PUBLIC HEALTH CONSEQUENCES

Marijuana legalization normalizes the use of  a drug that directly contributes to mental illness.

  • Expansion of pot will expand mental health treatment needs.

 

Legalization of marijuana for recreational use would signal that the drug is safe; a deadly message to send to Minnesotan’s who may be susceptible to depression, self-medication, substance-use disorders, and suicide.
 

  • No use of marijuana in pregnancy or under the age of 25 is safe, and there is no proof high potency marijuana is safe for adult use.  
     

  • According to the National Institutes of Health, Mayo Clinic, and World Health Organization, marijuana is addictive, and can produce withdrawal and dependence.[i]
     

  • Following legalization, adults with depression had 130% higher odds of marijuana use and a 216% higher odds of daily marijuana use. This is an increase from 46% and 37% higher odds prior to legalization.[ii]
     

  • The percent of suicide incidents in which toxicology results were positive for marijuana has increased from 14% in 2013 to 29% in 2020.[iii]
     

Regular marijuana use has been connected mental health issues (schizophrenia, bipolar disorder, suicidal thoughts, and social anxiety disorder); and learning, memory and attention loss.[iv]
 

  • The potency of today’s “recreational” marijuana makes it a substance that is worse for the human brain and body than alcohol. Research has shown that marijuana’s negative effects on attention, memory, and learning can last for days or weeks after the acute effects of the drug wear off.[v]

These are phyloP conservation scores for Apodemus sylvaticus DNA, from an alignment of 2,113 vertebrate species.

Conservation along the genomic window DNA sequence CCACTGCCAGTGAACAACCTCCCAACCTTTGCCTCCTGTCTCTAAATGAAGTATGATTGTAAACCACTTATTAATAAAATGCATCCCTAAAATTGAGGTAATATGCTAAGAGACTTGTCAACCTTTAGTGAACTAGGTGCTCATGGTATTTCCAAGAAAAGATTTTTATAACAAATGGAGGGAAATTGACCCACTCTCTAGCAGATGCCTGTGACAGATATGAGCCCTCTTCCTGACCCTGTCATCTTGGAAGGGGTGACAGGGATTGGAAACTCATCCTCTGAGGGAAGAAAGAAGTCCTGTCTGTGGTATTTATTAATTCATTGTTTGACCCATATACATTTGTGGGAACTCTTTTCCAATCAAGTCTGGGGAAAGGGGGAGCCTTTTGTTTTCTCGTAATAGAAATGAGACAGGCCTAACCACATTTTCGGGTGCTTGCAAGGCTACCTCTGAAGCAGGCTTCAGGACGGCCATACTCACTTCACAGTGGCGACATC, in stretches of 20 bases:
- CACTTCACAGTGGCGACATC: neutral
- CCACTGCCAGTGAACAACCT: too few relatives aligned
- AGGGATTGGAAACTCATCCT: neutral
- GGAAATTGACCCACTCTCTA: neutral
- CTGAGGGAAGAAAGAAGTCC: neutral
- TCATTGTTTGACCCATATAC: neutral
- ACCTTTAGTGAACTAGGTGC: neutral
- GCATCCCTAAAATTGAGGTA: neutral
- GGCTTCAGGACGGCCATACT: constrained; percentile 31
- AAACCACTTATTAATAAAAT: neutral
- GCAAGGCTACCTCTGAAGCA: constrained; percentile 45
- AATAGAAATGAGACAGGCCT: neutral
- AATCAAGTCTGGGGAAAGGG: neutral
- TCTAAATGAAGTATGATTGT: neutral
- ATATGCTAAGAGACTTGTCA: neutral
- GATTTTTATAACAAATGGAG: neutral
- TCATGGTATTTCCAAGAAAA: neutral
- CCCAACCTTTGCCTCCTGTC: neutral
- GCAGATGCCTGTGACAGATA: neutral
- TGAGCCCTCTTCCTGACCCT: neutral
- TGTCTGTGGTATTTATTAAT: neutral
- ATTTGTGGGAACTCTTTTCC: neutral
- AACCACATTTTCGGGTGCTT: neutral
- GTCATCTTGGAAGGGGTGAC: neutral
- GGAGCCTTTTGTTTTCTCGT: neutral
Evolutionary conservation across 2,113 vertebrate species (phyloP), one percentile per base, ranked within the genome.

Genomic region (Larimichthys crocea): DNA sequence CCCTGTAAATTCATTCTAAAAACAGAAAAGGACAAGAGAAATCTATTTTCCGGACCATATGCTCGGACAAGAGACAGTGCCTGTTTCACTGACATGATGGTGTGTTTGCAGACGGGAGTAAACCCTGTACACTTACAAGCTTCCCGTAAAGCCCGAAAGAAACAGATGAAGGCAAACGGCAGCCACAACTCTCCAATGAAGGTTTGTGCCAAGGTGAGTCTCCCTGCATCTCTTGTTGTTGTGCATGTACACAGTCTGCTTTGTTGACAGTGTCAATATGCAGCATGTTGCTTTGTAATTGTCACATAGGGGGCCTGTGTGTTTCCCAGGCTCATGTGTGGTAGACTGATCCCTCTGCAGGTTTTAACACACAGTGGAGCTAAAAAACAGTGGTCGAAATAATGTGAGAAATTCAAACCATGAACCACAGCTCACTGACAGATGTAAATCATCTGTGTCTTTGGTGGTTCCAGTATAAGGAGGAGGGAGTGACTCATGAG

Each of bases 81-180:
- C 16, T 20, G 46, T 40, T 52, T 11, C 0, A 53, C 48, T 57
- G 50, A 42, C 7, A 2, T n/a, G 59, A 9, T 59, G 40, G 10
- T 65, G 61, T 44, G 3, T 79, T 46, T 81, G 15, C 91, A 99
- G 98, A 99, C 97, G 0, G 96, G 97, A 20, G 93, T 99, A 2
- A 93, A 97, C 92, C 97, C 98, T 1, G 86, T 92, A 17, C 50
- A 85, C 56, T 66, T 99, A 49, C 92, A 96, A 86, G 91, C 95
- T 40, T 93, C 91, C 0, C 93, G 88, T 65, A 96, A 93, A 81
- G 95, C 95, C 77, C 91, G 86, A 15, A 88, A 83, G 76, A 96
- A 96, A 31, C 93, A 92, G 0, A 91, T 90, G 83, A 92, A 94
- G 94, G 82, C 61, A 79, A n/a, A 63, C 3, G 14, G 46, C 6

Hospital emergency departments in states that have legalized marijuana are treating more children and adults who develop paranoia, anxiety and/or psychosis following intentional or accidental ingestion of marijuana edibles.[vi] [vii]
 

  • In Colorado, marijuana-infused edibles account for 45% of the legal marijuana marketplace.[viii]

    • Given their appearance and current trends in packaging and product names, edibles are often particularly attractive to young adults and even children. The THC content of such products has a wide range, and a given edible can contain several individual doses-worth of THC.

 

  • Legalization in Colorado was followed by increases in hospitalizations with marijuana codes, mental illness emergency department visits with marijuana codes, and calls to the poison control center. https://doi.org/10.1016/j.ypmed.2017.03.022

 

[i] https://jamanetwork.com/journals/jamapsychiatry/fullarticle/2765973

[ii] https://jamanetwork.com/journals/jamanetworkopen/fullarticle/2769386utm_source=For_The_Media&utm_medium=referral&utm_campaign=ftm_links&utm_term=081820

[iii] https://www.thenmi.org/wp-content/uploads/2021/09/RMHIDTA-Marijuana-Report-2021.pdf

[iv] “The Health E­ffects of Cannabis and Cannabinoids,” The National Academy of Sciences, 2017: https://bit.ly/2jc3pO3

[v] Schweinsburg AD, Brown SA, Tapert SF. The influence of marijuana use on neurocognitive functioning in adolescents. Curr Drug Abuse Rev. 2008;1(1):99-111.

[vi] Dukakis, A. Denver Emergency Room Doctor Seeing More Patients for Marijuana Edibles. Colorado Public Radio. April 29, 2014. Available at: http://www.cpr.org/news/story/denver-emergency-room-doctor-seeing-more-patientsmarijuana-edibles Accessed July 7, 2015.

[vii] Ingold, J. Children’s Hospital sees surge in kids accidentally eating marijuana. The Denver Post. May 21, 2014. Available at: http://www.denverpost.com/news/ci_25807342/childrens-hospital-sees-surge-kids-accidentally-eatingmarijuana Accessed July 7, 2015.

[viii] Gunderson, D.C. The Legalization of Marijuana in Colorado: A Prescription for Trouble? Journal of Medical Regulation. 2015;101(1): 8-14.